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Re:"Is there a place that shows the benefits of SuSE over Windows?"
http://www.flexbeta.net/main/articles.php?action=show&id=81&perpage... , http://anandtech.com/linux/showdoc.aspx?i=2114
Re:"For different types of people? Developer? Artist? General Computing?"
SuSE Linux is one of the easier to use Linux distributions for those coming from Windows. There's others such as Mandrake and Linspire but I still prefer SuSE Linux with Novell's services and additional software solutions (ie: Novell iFolder). With each release of SuSE Linux it seems the tools get better at closing the gap between the user friendliness of Windows with the power tools, stability and security Linux Geeks love. Linux has always had a strong server market but it's also very popular with film studios due to it's low cost and the highend software available on the platform. Anyway, SuSE Linux is good for several types of people such as developers, artists and even joe/jane user at home.
Re:"I know b/c of Games I'll probably always be tied to Windows, but would there ever be a reason to dual boot?"
As Linux is a differant OS then there will be some that either run dual boot systems or choose to run their Windows PC games on Wine. The good news is game developers are starting to work toward porting titles and future releases to Linux as they do realize there is a market. I can't recall the magazine but I believe it was Linux World that had an issue about game servers that were using Linux and that developers are testing ported Linux games that were primarily in the past pro Windows.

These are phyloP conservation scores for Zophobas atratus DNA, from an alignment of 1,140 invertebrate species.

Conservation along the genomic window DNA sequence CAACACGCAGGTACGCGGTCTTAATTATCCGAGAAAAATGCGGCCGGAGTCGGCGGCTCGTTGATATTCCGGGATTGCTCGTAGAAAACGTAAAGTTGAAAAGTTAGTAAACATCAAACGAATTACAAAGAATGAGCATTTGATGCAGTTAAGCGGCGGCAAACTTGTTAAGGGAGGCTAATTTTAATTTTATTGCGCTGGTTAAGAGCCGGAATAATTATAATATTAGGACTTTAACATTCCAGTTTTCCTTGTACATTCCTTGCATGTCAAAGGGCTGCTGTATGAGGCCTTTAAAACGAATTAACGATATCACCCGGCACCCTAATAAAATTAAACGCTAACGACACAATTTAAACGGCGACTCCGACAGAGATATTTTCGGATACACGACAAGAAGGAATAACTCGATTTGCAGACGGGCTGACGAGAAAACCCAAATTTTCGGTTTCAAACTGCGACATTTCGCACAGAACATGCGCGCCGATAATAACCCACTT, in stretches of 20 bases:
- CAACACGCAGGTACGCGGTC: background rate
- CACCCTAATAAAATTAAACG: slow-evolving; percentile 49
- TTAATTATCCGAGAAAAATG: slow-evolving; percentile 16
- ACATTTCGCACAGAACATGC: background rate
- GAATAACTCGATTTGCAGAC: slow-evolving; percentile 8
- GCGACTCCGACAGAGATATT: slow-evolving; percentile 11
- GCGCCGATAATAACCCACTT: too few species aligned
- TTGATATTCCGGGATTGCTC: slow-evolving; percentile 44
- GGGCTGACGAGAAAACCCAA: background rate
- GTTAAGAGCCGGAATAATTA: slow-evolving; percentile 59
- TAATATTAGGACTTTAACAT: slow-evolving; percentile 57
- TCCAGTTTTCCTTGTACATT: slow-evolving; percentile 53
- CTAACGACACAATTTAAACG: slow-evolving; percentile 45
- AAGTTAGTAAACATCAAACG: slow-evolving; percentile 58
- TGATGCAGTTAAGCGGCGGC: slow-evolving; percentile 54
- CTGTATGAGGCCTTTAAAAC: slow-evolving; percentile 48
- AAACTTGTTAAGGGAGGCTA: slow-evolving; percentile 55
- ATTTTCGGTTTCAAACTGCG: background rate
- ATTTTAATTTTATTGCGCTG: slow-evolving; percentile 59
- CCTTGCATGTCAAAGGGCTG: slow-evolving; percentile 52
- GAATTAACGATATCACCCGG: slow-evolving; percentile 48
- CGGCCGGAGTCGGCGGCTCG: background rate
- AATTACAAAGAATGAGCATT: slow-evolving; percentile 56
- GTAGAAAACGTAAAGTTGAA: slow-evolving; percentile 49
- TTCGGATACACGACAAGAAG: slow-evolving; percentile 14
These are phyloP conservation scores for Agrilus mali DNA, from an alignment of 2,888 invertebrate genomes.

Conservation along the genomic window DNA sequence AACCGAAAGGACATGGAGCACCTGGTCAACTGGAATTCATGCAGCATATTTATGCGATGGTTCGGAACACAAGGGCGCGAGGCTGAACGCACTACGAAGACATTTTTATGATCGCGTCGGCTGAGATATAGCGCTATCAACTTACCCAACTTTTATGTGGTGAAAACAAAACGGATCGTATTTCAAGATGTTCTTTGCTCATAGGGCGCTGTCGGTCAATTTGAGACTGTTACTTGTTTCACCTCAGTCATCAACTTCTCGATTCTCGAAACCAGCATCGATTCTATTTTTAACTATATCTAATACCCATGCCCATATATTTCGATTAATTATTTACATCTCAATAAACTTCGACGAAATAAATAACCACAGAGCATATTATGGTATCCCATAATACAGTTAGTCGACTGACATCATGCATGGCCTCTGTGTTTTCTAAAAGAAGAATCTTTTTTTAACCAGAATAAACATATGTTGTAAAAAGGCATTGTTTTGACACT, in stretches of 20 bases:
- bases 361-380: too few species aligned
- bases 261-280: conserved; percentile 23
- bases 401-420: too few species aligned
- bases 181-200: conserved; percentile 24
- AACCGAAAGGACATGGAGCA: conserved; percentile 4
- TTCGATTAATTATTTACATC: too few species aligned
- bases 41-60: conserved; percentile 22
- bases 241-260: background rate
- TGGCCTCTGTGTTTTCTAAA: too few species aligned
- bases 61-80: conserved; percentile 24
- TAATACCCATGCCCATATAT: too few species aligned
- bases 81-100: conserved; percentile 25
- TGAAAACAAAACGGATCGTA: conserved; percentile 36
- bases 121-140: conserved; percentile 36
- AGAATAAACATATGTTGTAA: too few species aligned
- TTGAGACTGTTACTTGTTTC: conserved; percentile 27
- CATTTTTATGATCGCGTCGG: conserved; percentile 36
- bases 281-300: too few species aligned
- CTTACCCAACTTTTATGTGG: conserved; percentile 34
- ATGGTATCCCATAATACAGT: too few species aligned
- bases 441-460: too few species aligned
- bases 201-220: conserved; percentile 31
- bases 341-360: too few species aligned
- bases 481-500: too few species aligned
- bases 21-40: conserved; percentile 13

Re:"Also, One of the things I don't like about KDE is how cramped the taskbar's window manager is, is there any way to space them out?"
The nice thing about SuSE Linux is it's ability to be customized for the work environment and end user. So if you want to just do some basic tweaking then the Control Center should have the tools you need. Otherwise you can use third party tools such as Baghira to give your desktop that OSX Panther look or have floating widgets with Karamba. You can find these at KDE-apps.org which also has a link at the lower left of the site for Gnome users.